What is a research question? That is what your experiment is designed to answer. A “good” scientific research question is one that allows you to perform a test or experiment to show how your variables might be related. The results of the experiment will allow you to say something about how those variables are related. Your research question must be testable to make a strong statement about how the variables are related.

Your research question will guide your experimental design in the next step.

What is the independent variable in your remote labs experiment?

What is the dependent variable in your remote labs experiment?

Write your research question for your remote labs experiment.

Design Your Experiment (7/17)

Design your experiment by choosing a source of radiation and the absorbers you would like to test, and then selecting the duration of your trial(s) and the number of trials you would like to run. To learn more about each variable, click on the question mark icon next to the variable.

When you click "Run", the experiment will run on the instrument located at the University of Queensland in Australia.

Note that experiments are run one at a time, so you are being placed in a line or queue to run yours. If you don't want to wait, you can log out and come back later. Everything you have done up to now will be saved.

Radioactivity over Absorber
Source
Absorber
Distance (mm)
Duration (s)
Trials
View your iLab Results (8/17)

Now let's take a look at the data you got from running your remote experiment.

You can review both your experimental design and the data you generated from your experiment in table form by clicking on the tabs below. Take a look at your data.

Do you notice any patterns in your data? If so, describe what those patterns are.

Analyzing your iLab Results (9/17)

Let's take a closer look at the results from your experiment.

By clicking on the tabs below, you can see the variables you chose for your experimental design, your data in table form, and a graph of your data.

Take a close look at the graph of your data in order to determine which materials were able to block the radiation emitted from the source that you selected, and which materials were not.

Which shield or absorber seems to have done the best job at blocking radiation from the source you selected? Why do you think that is?

Which shield or absorber seems to have done the worst job at blocking radiation from the source you selected? Why do you think that is?

Let's Review Atomic Structures. (10/17)

You just explored what happens when you place a material between a source of radiation and a Geiger Counter, but what is really going on? What is radiation and how does it work?

To really understand what is happening with radiation, you need to understand a little about atomic and molecular structures. Let's take a moment to review these concepts. This will help some of the later concepts make more sense.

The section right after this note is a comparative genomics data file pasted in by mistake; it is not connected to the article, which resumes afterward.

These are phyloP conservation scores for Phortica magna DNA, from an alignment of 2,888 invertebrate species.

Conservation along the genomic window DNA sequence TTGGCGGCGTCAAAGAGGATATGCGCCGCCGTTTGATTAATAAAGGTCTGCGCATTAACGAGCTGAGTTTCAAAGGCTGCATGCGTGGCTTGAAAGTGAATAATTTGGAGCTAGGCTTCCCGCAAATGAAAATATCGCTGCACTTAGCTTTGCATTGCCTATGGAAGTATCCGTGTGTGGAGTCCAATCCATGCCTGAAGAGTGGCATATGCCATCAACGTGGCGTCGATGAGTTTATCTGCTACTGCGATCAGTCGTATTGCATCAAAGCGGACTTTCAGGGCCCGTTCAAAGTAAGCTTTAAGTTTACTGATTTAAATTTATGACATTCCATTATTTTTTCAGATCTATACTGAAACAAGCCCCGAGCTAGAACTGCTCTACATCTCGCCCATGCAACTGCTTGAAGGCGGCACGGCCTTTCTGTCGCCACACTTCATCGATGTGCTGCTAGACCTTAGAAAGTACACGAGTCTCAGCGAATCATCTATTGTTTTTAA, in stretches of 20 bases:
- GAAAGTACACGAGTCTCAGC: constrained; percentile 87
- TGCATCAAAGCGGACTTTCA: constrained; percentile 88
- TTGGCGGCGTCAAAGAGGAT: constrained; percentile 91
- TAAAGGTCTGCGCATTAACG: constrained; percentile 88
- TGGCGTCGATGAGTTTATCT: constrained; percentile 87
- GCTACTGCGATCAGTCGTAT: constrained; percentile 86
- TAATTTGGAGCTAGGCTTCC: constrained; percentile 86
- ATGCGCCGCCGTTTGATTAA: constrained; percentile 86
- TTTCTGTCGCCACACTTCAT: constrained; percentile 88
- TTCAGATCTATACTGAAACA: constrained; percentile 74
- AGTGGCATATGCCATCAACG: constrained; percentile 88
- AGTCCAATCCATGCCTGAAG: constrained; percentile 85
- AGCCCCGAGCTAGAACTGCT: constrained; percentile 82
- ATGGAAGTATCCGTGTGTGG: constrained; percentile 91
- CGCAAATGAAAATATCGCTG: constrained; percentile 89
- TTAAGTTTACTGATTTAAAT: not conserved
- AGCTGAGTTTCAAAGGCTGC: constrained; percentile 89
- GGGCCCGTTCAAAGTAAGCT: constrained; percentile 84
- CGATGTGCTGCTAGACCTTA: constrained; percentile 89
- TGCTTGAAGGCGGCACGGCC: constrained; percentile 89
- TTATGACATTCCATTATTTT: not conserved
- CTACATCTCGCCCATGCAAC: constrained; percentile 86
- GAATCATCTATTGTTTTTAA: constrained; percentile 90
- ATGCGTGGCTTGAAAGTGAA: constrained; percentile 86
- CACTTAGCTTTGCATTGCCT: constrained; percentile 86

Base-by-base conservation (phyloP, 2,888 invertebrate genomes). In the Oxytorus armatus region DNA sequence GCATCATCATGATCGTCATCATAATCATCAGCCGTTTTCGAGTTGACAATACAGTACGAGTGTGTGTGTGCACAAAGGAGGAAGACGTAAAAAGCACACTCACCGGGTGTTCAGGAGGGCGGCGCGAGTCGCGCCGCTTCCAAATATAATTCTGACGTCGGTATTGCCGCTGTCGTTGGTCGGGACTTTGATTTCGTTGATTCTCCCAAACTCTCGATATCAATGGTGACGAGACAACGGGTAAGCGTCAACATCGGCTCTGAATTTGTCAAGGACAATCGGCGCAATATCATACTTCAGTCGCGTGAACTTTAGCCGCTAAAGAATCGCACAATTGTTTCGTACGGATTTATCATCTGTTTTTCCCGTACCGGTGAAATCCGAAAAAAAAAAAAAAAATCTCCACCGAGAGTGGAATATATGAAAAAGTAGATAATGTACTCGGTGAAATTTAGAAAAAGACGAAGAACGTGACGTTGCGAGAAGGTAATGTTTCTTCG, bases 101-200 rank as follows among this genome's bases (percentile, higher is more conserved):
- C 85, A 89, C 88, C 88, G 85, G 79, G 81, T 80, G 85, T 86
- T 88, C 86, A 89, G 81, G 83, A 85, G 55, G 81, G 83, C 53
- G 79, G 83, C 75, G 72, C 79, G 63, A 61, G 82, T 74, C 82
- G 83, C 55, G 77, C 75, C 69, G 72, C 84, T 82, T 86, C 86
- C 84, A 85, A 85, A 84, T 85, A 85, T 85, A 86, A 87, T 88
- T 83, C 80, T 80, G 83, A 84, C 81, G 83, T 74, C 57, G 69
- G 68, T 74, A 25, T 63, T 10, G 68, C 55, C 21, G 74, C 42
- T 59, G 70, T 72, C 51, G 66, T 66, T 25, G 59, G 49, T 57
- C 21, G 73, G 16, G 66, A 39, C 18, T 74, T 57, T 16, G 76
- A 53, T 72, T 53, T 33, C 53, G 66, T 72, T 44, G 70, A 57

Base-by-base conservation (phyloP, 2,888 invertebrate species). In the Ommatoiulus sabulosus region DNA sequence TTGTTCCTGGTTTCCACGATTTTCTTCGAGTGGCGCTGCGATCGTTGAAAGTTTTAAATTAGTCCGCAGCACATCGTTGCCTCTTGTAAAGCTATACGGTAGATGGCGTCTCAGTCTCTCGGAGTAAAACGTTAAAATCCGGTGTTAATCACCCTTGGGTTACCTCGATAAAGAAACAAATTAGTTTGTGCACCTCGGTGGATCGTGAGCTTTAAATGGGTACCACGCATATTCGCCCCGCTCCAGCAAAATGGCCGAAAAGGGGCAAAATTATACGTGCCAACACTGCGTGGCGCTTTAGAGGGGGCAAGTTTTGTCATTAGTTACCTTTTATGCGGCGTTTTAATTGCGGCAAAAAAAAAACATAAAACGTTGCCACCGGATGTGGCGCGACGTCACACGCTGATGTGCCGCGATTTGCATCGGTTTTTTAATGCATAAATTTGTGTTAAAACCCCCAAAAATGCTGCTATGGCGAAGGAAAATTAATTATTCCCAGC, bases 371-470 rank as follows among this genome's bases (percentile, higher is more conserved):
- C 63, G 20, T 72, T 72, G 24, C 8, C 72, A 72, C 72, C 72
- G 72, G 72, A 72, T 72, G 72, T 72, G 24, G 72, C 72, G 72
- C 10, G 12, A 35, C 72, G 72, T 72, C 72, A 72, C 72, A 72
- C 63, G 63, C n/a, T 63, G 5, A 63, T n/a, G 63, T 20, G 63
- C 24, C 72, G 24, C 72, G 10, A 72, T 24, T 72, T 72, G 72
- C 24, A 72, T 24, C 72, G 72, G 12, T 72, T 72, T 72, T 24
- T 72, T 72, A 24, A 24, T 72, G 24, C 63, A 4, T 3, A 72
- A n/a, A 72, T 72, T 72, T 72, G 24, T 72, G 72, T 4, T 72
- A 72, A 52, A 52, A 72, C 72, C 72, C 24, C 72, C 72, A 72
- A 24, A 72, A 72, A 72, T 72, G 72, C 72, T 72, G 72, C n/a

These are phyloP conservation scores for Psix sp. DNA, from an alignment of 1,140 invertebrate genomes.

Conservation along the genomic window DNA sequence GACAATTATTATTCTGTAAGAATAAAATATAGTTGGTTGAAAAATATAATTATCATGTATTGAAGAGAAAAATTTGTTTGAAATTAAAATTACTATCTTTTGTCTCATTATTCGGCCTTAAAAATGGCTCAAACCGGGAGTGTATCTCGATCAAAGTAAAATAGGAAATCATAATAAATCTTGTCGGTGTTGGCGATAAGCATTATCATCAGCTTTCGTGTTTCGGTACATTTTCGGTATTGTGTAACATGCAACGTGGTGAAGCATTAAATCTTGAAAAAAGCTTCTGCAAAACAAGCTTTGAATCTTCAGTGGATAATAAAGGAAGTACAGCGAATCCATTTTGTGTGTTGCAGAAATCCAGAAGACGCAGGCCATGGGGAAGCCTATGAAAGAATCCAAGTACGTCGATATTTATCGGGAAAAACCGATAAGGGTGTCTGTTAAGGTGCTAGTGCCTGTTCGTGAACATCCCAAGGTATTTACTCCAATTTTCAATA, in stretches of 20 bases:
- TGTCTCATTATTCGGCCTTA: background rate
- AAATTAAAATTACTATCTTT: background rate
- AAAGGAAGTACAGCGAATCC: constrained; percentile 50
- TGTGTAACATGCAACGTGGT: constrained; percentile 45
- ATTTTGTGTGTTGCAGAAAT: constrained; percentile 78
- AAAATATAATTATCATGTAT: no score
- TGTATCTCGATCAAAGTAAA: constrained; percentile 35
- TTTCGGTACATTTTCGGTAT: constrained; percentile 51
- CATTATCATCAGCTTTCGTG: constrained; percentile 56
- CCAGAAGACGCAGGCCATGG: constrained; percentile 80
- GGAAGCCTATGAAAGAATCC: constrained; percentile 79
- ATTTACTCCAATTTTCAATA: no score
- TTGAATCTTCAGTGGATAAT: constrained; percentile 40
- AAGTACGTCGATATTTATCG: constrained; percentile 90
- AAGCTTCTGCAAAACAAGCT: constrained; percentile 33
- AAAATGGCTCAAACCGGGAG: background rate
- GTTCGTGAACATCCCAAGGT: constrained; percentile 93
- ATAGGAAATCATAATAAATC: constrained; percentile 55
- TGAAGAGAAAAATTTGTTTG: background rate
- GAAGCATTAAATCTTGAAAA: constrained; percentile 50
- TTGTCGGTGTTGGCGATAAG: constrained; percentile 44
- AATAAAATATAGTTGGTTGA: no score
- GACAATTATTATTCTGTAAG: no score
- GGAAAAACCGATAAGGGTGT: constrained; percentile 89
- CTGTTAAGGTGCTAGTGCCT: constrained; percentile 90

What is inside an Atom?

Atom

An atom is made up of 3 different particles: protons, neutrons, and electrons. An atom also contains as many electrons as protons.

  • A proton is a particle that usually stays inside the nucleus and has a positive (+) charge.
  • A neutron is a particle that usually stays inside the nucleus and has a neutral (0) charge.
  • An electron is a particle that orbits, or moves around, the nucleus and has a negative (-) charge.

Protons and neutrons are contained in the nucleus of an atom, or the very dense center.

Below is a diagram of a carbon atom to give you another example of the typical structure of an atom. As mentioned above, the nucleus is the center of the atom, which contains protons and neutrons, and the electrons typically orbit around the nucleus.

Carbon

A molecule is simply 2 or more atoms joined together.

For example, in the diagram of a water molecule below, two Hydrogen atoms bond with an Oxygen atom to make a water molecule.

water

What is Radiation? (11/17)

So what is radiation, really? This investigation is focused on minimizing the exposure to radiation by astronauts during a mission to Mars. In order to identify a solution to a radiation problem you must have a thorough understanding of what radiation is.

Radiation can be defined as "energy that travels through space either as electromagnetic waves or as moving subatomic particles." The amount of energy these waves contain falls along a spectrum where the shorter the wavelength, the more energy carried by the wave. Radiation can be both electromagnetic and particle radiation.

Elec

A more in-depth look at the electromagnetic spectrum can be found here:

Radiation can generally be classified into two types: ionizing and non-ionizing.

Radiation that has enough energy to move around atoms in a molecule or cause them to vibrate, but not enough to remove electrons or break the chemical bonds, is referred to as Non-Ionizing Radiation. The vibrations in the molecule can cause an increase in the temperature. Examples of this kind of radiation include visible light and microwaves.